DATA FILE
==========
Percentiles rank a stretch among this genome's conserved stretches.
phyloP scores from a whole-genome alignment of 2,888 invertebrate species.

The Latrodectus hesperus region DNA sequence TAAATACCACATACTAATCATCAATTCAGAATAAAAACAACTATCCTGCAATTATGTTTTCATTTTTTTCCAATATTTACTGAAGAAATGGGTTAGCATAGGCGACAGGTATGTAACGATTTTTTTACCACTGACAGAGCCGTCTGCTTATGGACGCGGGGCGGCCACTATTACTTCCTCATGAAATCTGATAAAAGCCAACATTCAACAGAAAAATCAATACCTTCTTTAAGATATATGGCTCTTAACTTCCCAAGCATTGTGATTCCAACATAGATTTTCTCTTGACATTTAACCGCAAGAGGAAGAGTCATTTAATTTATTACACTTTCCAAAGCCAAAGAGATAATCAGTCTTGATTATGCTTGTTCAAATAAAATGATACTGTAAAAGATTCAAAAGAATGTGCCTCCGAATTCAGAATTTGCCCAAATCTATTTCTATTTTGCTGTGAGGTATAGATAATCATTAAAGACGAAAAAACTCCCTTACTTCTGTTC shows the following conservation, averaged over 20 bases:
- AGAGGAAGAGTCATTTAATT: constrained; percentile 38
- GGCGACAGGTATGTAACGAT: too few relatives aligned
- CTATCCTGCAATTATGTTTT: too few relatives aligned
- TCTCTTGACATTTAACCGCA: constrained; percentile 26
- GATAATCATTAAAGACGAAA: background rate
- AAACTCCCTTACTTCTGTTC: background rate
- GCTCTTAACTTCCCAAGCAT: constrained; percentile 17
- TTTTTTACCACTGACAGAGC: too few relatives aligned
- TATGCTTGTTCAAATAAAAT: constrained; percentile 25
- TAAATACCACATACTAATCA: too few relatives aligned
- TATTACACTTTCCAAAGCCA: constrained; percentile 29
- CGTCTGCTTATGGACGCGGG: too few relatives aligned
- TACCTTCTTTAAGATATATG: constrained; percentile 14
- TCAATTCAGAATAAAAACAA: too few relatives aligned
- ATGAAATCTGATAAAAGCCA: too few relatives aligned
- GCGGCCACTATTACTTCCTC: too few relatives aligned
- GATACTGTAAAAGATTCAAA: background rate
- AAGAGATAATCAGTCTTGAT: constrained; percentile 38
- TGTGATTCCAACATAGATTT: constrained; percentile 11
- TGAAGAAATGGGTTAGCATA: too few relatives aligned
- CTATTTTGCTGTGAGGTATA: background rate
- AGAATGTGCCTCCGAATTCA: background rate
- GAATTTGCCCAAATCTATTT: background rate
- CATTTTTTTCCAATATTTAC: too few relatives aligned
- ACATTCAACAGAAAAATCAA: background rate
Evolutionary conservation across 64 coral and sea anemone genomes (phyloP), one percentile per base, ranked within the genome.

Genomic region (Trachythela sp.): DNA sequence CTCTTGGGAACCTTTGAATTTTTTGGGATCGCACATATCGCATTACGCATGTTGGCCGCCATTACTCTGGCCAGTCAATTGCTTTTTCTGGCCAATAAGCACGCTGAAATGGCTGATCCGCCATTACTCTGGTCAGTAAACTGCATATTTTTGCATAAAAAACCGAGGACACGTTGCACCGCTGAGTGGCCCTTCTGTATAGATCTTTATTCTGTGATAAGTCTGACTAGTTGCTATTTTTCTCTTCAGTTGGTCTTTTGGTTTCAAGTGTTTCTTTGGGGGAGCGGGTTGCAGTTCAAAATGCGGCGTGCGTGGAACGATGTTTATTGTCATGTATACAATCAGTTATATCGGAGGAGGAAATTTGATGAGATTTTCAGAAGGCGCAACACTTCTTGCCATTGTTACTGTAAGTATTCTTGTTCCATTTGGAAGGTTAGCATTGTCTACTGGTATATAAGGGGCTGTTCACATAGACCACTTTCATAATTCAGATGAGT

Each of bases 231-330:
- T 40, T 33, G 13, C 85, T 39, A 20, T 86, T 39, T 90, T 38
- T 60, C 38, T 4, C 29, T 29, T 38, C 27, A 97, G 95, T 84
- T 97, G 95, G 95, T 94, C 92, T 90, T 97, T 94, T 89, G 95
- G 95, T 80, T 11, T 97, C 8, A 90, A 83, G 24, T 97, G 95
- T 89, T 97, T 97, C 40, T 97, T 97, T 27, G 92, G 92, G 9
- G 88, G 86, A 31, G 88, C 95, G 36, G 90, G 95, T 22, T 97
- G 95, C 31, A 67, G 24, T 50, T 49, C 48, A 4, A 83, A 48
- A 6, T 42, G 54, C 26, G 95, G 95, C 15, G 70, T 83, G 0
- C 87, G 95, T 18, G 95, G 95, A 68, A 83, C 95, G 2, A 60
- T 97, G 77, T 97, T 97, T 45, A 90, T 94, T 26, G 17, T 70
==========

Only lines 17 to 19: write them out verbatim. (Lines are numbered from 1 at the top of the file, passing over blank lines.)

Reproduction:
- TCAATTCAGAATAAAAACAA: too few relatives aligned
- ATGAAATCTGATAAAAGCCA: too few relatives aligned
- GCGGCCACTATTACTTCCTC: too few relatives aligned